Gently with the Ladies: An Agenda with Brenda

I don’t like Brenda Merryn.  I don’t like her character in the book.  I don’t think I would like her in real life.  I don’t know what George Gently sees in her.  I think he could do better.  There, I’ve said it.

There have been other mild flirtations for Gently before Brenda Merryn but, unexpectedly, she has been the one that has legs.  Personally, I would have preferred to see him succumb to the no-nonsense, coarse promiscuity of Wanda Lane from The Raven Transport Café: “She breathed hard.  She pulled off the dress.  She was wearing a pair of drawers under it.  She sat on the edge of the bed, leaning towards him, her breasts swelling between her arms.” (Gently Where the Roads Go, p. 94) or to the coy mischievousness of the gloriously-named Gertrude Winfarthing, maid at Merely Manor: “…there surely never was a more demure Gertrude than the one who pointed out the little sprig of mistletoe which was pinned to the transom.” (Landed Gently, p. 30) rather than to the knowing sophistication of Brenda Merryn: “You can see I’ve put some effort into it––bath, perfume, lace undies, the lot.  And if you were chivalrous you’d leave it at that, and only put up a token resistance.” (p. 107).  But, it is the Swingin’ Sixties, where everything goes, and so what should I expect?

Gently with the Ladies is the first of the Gently series to be set almost exclusively––a brief drive to Rochester apart––on Gently’s home turf of London.  The scene of crime at Carlyle Court, Bland Street, Chelsea is only a couple of miles away from his headquarters at Central Office, Scotland Yard.  Whilst East Anglia may be considered Gently country, London still remains the place where his bread-and-butter work takes place, and his command of this urban environment is as evident as is his familiarity with the ways of the countryside when he is in Northshire.  It is hard not to have built up a bias, though; hard not to imagine the Gently in the town always longing for an escape to the country; indeed, the reason for his trip to Rochester appears little more than an attempt to get away from the city: “The drive was soothing.  Gently hadn’t been out of town for a month, and the soft boom of the Rootes engine seemed to relax a tension.” (p. 73).  The apartment, where the murder victim is discovered only seems to greater highlight the clashing juxtaposition of town and country, its modernist décor of varying shades of green throughout a travesty of the beautiful hues of the green of nature: “Curtains of heavy apple-green velvet swathed windows and door.  The carpet was a green Persian and there were green Chinese vases in an alcove, and supporting the alcove, in green carved frames, two Etty, or near-Etty nudes.” (p. 21).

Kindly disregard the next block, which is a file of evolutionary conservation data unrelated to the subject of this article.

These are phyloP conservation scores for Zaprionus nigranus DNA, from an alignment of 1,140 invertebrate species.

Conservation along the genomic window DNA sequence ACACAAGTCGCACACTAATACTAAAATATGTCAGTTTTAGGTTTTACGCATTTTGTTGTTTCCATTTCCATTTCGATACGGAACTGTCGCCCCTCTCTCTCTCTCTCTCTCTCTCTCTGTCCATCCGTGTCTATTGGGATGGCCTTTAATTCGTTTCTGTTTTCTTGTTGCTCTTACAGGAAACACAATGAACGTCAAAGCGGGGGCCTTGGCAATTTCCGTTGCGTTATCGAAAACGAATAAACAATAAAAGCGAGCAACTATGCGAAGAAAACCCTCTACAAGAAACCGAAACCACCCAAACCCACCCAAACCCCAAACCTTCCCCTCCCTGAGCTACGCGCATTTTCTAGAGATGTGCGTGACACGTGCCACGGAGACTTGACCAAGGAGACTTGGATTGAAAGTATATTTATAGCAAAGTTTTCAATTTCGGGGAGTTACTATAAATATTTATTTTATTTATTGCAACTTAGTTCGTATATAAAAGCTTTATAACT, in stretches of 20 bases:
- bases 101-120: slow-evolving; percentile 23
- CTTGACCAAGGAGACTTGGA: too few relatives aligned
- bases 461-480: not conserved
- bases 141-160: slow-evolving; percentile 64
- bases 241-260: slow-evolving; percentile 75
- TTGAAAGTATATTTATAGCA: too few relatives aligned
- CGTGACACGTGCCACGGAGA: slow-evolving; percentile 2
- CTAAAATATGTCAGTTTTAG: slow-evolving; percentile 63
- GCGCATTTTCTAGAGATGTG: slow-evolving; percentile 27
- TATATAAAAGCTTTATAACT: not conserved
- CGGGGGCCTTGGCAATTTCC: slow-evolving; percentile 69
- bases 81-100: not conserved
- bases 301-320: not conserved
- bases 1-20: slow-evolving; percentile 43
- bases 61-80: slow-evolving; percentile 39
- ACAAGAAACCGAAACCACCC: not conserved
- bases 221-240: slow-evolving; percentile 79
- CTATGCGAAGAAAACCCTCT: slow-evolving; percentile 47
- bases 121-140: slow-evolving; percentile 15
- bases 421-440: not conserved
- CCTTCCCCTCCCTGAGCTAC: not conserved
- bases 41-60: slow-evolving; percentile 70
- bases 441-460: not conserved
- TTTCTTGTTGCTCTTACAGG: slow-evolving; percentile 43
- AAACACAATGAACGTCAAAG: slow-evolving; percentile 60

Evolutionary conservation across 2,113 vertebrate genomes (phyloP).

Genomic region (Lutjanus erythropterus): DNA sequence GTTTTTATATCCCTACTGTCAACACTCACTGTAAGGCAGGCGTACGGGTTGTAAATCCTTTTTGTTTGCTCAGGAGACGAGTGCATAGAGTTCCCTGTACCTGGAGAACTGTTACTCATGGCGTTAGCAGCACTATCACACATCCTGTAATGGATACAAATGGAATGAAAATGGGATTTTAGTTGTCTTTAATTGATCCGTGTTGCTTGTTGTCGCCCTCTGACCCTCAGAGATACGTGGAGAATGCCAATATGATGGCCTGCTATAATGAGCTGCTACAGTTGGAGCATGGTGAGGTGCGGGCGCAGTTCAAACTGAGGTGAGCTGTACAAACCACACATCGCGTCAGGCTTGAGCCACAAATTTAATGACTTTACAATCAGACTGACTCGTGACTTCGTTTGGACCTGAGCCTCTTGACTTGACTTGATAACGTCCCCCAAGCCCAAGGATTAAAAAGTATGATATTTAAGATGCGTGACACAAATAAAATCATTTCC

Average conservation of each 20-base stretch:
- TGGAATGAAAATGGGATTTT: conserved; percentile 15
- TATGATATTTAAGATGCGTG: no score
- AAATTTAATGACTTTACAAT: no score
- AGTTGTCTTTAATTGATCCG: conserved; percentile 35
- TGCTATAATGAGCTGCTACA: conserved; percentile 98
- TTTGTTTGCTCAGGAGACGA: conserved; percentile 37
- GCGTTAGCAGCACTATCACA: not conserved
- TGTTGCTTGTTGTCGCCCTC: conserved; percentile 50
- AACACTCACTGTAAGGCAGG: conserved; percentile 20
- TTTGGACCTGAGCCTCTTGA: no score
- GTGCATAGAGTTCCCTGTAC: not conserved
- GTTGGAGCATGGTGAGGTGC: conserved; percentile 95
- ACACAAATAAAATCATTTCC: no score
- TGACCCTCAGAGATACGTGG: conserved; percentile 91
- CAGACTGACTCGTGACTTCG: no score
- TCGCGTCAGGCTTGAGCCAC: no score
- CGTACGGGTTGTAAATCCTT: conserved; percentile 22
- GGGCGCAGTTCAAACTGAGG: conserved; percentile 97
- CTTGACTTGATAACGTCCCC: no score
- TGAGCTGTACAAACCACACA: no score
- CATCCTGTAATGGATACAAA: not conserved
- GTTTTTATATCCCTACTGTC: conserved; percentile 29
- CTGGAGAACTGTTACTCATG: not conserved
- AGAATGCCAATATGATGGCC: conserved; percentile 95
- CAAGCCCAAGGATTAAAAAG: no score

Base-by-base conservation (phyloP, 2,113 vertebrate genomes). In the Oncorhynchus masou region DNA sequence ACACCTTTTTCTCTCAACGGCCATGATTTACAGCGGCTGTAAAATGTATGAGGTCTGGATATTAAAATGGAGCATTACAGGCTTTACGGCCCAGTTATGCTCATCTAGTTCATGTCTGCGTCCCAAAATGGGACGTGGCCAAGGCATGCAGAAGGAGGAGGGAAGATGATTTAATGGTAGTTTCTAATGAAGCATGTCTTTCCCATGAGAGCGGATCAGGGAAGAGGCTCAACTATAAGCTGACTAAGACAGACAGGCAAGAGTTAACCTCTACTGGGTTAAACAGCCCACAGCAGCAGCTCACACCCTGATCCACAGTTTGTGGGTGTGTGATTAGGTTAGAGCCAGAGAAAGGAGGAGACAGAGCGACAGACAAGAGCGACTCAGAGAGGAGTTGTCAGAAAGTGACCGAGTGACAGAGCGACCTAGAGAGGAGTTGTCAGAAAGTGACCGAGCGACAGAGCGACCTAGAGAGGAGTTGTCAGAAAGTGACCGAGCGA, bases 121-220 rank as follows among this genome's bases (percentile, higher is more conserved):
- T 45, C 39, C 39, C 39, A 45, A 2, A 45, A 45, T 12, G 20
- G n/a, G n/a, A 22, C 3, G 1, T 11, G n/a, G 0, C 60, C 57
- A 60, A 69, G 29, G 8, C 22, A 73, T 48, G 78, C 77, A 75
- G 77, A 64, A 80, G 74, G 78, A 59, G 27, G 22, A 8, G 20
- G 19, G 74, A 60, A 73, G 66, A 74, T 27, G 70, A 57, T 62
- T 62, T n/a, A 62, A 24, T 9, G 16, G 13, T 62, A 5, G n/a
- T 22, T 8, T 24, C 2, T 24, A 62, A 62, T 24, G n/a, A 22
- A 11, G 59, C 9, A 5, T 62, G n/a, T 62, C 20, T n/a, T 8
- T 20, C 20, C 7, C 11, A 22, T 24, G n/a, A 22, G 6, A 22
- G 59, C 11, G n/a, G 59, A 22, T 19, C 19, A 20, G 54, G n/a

The popular icons, which made Swinging London appear the centre of a youth-driven cultural revolution based on fun-loving hedonism, are all here: the society photographer; the fashionistas; the sexually liberated.  Although in Alan Hunter’s hands, none of these stereotypes are necessarily thriving; self-loathing and paranoia prevail; everyone has their flaws: “You’d need my background to understand.  To have been a worthless, degraded bum without a shred of self-respect” (p. 63).  And it is this world of weak personalities and spoilt egos, that Brenda Merryn inhabits, possessed of the same easy morals and fearful self-protectionism.

I find myself asking the question again: what does Gently see in her?  They say that ‘love is blind’, but somehow I expect more perspicacity in an experienced Chief Superintendent.  Opposites attract?  There is some kind of argument to be made there, but I remain unconvinced.  I think that Gently’s housekeeper, Mrs Jarvis, is a better judge of Brenda Merryn’s character, asking archly: “Was that––person––a client?” (p. 118).  Even Brenda, herself, acknowledges Mrs Jarvis’s suspicions: “I don’t think your good lady trusts us?” (p. 106).

If Gently is conflicted in any way either by being torn between the city and the countryside, or by the demands of his new relationship, he finds the perfect outlet upon which he can take out his frustrations in the shape of perhaps the single biggest cultural style icon of the entire 1960s: the household rubber plant.  The plant in question sits in the foyer of the Divisional HQ of the Chelsea Police Force: “Flanking the foot of the steps, in strip-work holders, were two potted rubber-plants with dusty leaves.” (p. 44).  The sense of satisfaction that Gently gains by flicking the leaves of this plant is palpable: “He went on up, yielding to a compulsion to flick one of the rubber plants as he passed it.” (p. 87), although by the end of the book, man and plant appear to have reached something of an entente cordiale: “Somebody must have noticed Gently’s interest in the rubber plants because since his last encounter with them their leaves had been sponged and the fibre they grew in had been damped and raked… Gently fingered an immaculate leaf and left it imperceptibly nodding.” (p. 145).

And where does all this leave Gently’s nascent relationship with Brenda Merryn?  I’ll give it a book.

© Fergus Longfellow

Fergus Longfellow is currently working on a book of collected essays based on Alan Hunter’s George Gently series of novels.

This essay refers to the book Gently with the Ladies, originally published by Cassell in 1965.

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